Urinary casts are tiny tube-shaped particles that can be found when urine is examined under the microscope during a test called urinalysis.
Urinary casts may be made up of white blood cells, red blood cells, kidney cells, or substances such as protein or fat. The content of a cast can help tell your health care provider whether your kidney is healthy or abnormal.
How the Test is Performed
The urine sample you provide may need to be from your first morning urine. The sample needs to be taken to the lab within 1 hour.
A clean-catch urine sample is needed. The clean-catch method is used to prevent germs from the penis or vagina from getting into a urine sample. To collect your urine, the provider may give you a special clean-catch kit that contains a cleansing solution and sterile wipes. Follow instructions exactly so that the results are accurate.
How to Prepare for the Test
No special preparation is needed.
How the Test will Feel
The test involves only normal urination. There is no discomfort.
The absence of cellular casts or presence of a few hyaline casts is normal. The examples above are common measurements for results of these tests. Normal value ranges may vary slightly among different laboratories. Some labs use different measurements or test different samples. Talk to your doctor about the meaning of your specific test results.
What Abnormal Results Mean
Abnormal results may include:
- Fatty casts are seen in people who have lipids in urine. This is most often a complication of nephrotic syndrome.
- Granular casts are a sign of many types of kidney diseases.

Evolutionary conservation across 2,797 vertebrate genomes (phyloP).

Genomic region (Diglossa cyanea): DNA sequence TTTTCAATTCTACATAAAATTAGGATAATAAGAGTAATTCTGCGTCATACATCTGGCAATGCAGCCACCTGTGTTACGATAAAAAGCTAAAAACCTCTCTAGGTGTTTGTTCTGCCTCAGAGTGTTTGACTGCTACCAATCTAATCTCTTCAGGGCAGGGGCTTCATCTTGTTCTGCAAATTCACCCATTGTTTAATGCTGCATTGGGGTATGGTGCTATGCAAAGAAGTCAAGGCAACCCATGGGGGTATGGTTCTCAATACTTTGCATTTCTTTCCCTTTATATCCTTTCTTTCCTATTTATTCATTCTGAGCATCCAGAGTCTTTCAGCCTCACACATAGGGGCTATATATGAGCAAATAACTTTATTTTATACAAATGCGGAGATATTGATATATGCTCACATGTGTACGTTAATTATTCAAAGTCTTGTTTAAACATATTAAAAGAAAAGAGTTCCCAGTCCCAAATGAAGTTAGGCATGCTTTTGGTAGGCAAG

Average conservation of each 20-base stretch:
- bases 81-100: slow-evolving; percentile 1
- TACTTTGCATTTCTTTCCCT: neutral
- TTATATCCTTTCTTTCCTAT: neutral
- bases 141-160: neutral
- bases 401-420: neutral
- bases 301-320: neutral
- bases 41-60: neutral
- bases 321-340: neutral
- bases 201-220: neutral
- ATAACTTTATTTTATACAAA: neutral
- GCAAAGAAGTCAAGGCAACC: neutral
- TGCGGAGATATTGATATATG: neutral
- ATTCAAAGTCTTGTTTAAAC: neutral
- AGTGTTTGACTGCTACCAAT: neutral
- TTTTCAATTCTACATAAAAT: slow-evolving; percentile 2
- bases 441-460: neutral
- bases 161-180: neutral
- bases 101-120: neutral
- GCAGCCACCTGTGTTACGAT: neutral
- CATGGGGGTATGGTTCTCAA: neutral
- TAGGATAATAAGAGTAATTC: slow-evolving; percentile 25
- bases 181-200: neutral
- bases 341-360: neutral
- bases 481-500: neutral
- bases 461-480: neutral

- Red blood cell casts mean there is a microscopic amount of bleeding from the kidney. They are seen in many kidney diseases.
- Renal tubular epithelial cell casts reflect damage to tubule cells in the kidney. These casts are seen in conditions such as renal tubular necrosis, viral disease (such as CMV nephritis), and kidney transplant rejection.
- Waxy casts can be found in people with advanced kidney disease and chronic kidney failure.
- White blood cell (WBC) casts are more common with acute kidney infections.
Your provider will tell you more about your results.
There are no risks with this test.
Hyaline casts; Granular casts; Renal tubular epithelial casts; Waxy casts; Casts in the urine; Fatty casts; Red blood cell casts; White blood cell casts
Fogazzi GB, Garigali G. Urinalysis. In: Johnson RJ, Feehally J, Floege J, eds. Comprehensive Clinical Nephrology. 5th ed. Philadelphia, PA: Elsevier Saunders; 2015:chap 4.
Gerber GS, Brendler CB. Evaluation of the urologic patient: history, physical examination, and urinalysis. In: Wein AJ, Kavoussi LR, Novick AC, et al, eds. Campbell-Walsh Urology. 10th ed. Philadelphia, PA: Elsevier Saunders; 2012:chap 3.
McPherson RA, Ben-Ezra J. Basic examination of urine. In: McPherson RA, Pincus MR, eds. Henry's Clinical Diagnosis and Management by Laboratory Methods. 22nd ed. Philadelphia, PA: Elsevier Saunders; 2011:chap 28.
- Acute nephritic syndrome
- Acute tubular necrosis
- Chronic kidney disease
- Goodpasture syndrome
- IgA nephropathy
- Interstitial nephritis
- Lupus nephritis
- Necrotizing vasculitis
- Nephrotic syndrome
- Post-streptococcal glomerulonephritis (GN)
- Primary amyloidosis
- Secondary systemic amyloidosis
- Systemic lupus erythematosus
- Transplant rejection
Update Date 8/29/2015
Updated by: Laura J. Martin, MD, MPH, ABIM Board Certified in Internal Medicine and Hospice and Palliative Medicine, Atlanta, GA. Also reviewed by David Zieve, MD, MHA, Isla Ogilvie, PhD, and the A.D.A.M. Editorial team.